Thank you for this interesting article. I’m looking at AMO and PDO Diagram and I’d expect triggering into a very cold phase that will happen between 2020-2030. That means very severe winters in a row for many years. I hope it could end the AGW nonsense.

  5. John F. Hultquist

    Your charts and text show a “PDO-AMO” Composite. Is that a dash, a minus sign, or what exactly is this?

    The AMO and the PDO are not defined in the same way. At least that is what Bob Tisdale has written:

    The post is nearly 2 years old and the charts are not for the same years as yours, so I can’t see how the lines correspond or not. Anyway, the PDO is not a measure of temperature. It is a measure of a spatial pattern. A very simple analogy is something like the eccentricity of an ellipse. In the case of the PDO, the + and – are mathematical outcomes and the + does not represent positive temperatures nor the – (minus) negative temperatures.
    A “composite” of the AMO and the PDO seems not to make any sense. If you have defined this in some meaningful way, you should explain.

    You also say: “. . . AMO and PDO, the two controlling ocean cycles.”

    The PDO is a number derived from a small area in the North Pacific. The big movers in the Pacific Ocean are El Niño/La Niña–Southern Oscillation.

    I don’t disagree with what you are trying to do. However, it isn’t clear to me how this “composite” contributes to your work.

    1. Ed Caryl

      It’s just a dash. And I agree that combining them is dubious science, except that they both affect temperature. They have a combined affect on temperatures all across the northern hemisphere, most pronounced in the Arctic. I took the indexes, scaled them to the same number range, added them together, and divided by two. Yes, Bob Tisdale will have a fit. But if you look past all the noise in the two indexes, the sun is driving both, with just slightly different delays, and their short term cycles add to the longer solar cycles.

      I am trying to suggest, as is Bob Tisdale, Willis Eschenbach, Steve Goddard, Tallbloke, and all the others on Pierre’s sidebar blog roll, that climate science needs to get off the “CO2 drives everything” meme, and look in some other directions. If refuting me requires them to THINK, then we can get somewhere.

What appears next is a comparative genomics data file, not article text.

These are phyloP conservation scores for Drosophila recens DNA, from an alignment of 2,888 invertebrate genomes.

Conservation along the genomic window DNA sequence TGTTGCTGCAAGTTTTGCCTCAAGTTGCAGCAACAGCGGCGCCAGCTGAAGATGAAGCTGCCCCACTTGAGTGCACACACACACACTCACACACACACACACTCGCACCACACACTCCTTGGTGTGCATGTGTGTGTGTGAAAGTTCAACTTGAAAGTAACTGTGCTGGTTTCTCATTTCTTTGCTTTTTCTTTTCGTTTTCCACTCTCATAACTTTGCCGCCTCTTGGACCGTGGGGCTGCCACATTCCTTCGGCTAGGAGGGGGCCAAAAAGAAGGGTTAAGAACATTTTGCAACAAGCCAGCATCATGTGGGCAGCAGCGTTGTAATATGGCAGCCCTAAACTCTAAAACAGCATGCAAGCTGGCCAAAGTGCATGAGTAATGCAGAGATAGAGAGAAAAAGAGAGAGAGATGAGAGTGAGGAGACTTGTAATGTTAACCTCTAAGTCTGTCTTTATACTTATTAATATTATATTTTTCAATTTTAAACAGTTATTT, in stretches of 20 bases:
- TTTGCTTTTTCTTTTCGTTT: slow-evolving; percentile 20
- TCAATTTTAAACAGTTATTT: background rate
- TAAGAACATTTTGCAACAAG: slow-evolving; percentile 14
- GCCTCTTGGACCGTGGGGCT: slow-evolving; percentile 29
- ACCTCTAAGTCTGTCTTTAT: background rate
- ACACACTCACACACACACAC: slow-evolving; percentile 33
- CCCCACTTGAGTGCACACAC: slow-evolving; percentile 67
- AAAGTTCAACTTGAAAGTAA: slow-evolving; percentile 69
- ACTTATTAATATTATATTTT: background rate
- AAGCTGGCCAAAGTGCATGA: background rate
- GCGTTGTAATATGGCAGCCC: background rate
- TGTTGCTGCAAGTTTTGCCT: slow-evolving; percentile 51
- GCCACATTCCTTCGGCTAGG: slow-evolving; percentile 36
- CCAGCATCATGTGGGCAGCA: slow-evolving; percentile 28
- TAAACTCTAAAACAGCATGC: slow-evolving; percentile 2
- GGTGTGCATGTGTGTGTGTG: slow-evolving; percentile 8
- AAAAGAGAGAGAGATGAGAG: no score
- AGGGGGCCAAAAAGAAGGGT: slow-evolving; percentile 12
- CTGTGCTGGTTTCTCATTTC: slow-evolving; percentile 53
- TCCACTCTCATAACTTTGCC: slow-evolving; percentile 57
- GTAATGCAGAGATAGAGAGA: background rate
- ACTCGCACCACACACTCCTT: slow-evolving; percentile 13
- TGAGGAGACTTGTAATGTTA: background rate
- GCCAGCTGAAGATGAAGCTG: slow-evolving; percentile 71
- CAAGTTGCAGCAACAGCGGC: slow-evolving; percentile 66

6. John F. Hultquist

    Thanks for the response, Ed.
    I’ve been in favor of getting off the “CO2 drives everything” meme for years. We got a high speed connection in Sept. 2008 and I soon found WUWT, CA, and Jennifer Marohasy (she posted regularly then). That was my start with CAGW. With connections to the local university I was given almost new physics and chemistry texts. Those provided background and terminology helpful for searching the internet. After many hours of work (training in those subjects ended in 1964) I convinced myself that CO2 was not the headlines-villain Hansen and Gore claimed.

    So keep pushing new ideas. Again, thanks.

  7. Volker Doormann

    “Is the world warming, cooling, or is the global temperature standing still?”

    The main climate period of about 900 years with three maxima over several hundred years has had its first maximum in the last 16 years.

    “What does the future hold? Do past trends mean anything for the future? What period are we examining?”

    Because the relevant climate periods are controlled by solar tide functions from known planets, world climate can be forecast for 1000 years with a resolution of month. Because all relevant solar tide functions have its own periods, it is not possible to speak on one period.

    You can compare your Figure 4 with the sum of six relevant solar tide functions:

    Additional graphs for fun.